Shopping centre slasher’s regret over box-cutter brawl
A 19-year-old jailed for slicing open a girl's neck at a shopping centre says he is ashamed of the meth-fuelled attack.
Jai Dylan Clarke was on Monday sentenced to four years in jail with parole eligibility after 14 months for using a box-cutter knife to slash the 16-year-old's neck at Kawana Shopping World in June last year.
Photos of the girl with a 10-12cm gash from ear to chin were tendered to Maroochydore District Court which heard she had known Clarke for years.
"It's a very disturbing image indeed," Judge Richard Jones said.
"Surely it is open to consider that this young woman is going to have to bear that scar for a considerable period of time without medical intervention.
"The fact of that matter is, that it is a prominent scar that will be with that young woman as an ugly reminder for some time."
The court heard Clarke, the girl and another teenage boy had been "antagonising" each other on social media in the weeks leading up to the stabbing.
They ran into each other at Kawana Shopping World on a Monday afternoon when Clarke was armed with the box-cutter.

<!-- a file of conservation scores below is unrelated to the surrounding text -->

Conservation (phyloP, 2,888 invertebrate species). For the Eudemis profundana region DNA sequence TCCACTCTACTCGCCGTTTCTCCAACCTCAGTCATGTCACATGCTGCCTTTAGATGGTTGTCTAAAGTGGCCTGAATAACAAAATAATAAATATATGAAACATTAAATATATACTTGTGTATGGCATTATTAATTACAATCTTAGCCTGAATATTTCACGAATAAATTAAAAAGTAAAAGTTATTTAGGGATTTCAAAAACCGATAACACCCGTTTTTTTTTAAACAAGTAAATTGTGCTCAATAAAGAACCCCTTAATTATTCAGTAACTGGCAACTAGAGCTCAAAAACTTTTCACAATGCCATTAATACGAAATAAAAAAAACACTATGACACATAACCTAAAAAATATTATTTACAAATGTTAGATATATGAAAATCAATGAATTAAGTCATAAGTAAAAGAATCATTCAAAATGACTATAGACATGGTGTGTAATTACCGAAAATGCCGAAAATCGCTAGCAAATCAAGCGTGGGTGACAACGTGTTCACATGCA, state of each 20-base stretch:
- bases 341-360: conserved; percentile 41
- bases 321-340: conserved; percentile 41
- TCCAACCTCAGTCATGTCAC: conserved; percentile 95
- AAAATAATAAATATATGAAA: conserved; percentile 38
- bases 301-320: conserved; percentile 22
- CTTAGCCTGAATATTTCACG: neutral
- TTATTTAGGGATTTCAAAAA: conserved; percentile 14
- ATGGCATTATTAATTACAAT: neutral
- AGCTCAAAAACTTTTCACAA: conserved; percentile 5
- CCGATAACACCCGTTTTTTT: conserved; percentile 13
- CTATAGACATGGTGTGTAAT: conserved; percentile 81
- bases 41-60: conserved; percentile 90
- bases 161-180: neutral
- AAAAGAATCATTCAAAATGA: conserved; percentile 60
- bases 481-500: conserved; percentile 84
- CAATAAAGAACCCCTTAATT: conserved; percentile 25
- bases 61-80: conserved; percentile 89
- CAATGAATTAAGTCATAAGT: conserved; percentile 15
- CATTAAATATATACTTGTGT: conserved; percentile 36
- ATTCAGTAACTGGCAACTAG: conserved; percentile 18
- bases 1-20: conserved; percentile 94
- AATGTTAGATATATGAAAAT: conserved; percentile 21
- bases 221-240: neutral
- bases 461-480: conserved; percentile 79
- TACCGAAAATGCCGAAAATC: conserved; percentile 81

"I'm going to f--- you up," Clarke told the other boy.
A fight broke out between the teenagers before the 16-year-old girl tried to intervene.
" … You swung and slashed the blade in such a way as to slice open her neck," Judge Jones said.
Clarke on Monday pleaded guilty to grievous bodily harm, assaults occasioning bodily harm while armed, and possessing a knife in a public place.
The maximum penalty for grievous bodily harm is 14 years in jail.
Clarke, who had no criminal history, spent eight months in pre-sentence custody.
His barrister Nathan Turner said Clarke had been working in jail and receiving counselling which included addressing anger issues and methamphetamine abuse.
In a letter to the court, Clarke described the attack as "a drug-fuelled, spur-of-the-moment irrational over-reaction" and he was deeply ashamed and embarrassed.
He said he would never return to committing crimes.
Mr Turner highlighted Clarke hadn't sliced the girl's neck deep enough to cut her underlying muscle but he said it was accepted the girl suffered a lifelong scar.
He said Clarke had a rough upbringing and experienced bullying and abuse.
"There was a series of unfortunate ongoing exchanges on social media where (the other teenage boy) had made a number of provocative and indeed a number of disgraceful racial comments and slurs against you," Judge Jones told Clarke.
"But it appears Mr Turner, your counsel, readily concedes this was a two-way street.
"That is, you were giving almost as good as you got."
Judge Jones said deterring Clarke and the public from similar assaults was a significant sentencing principal.
He considered that Clarke had been seriously assaulted about six months prior to the shopping centre incident.
Clarke's parents were in court on Monday when he was ordered to serve another six months in jail before he was eligible for parole.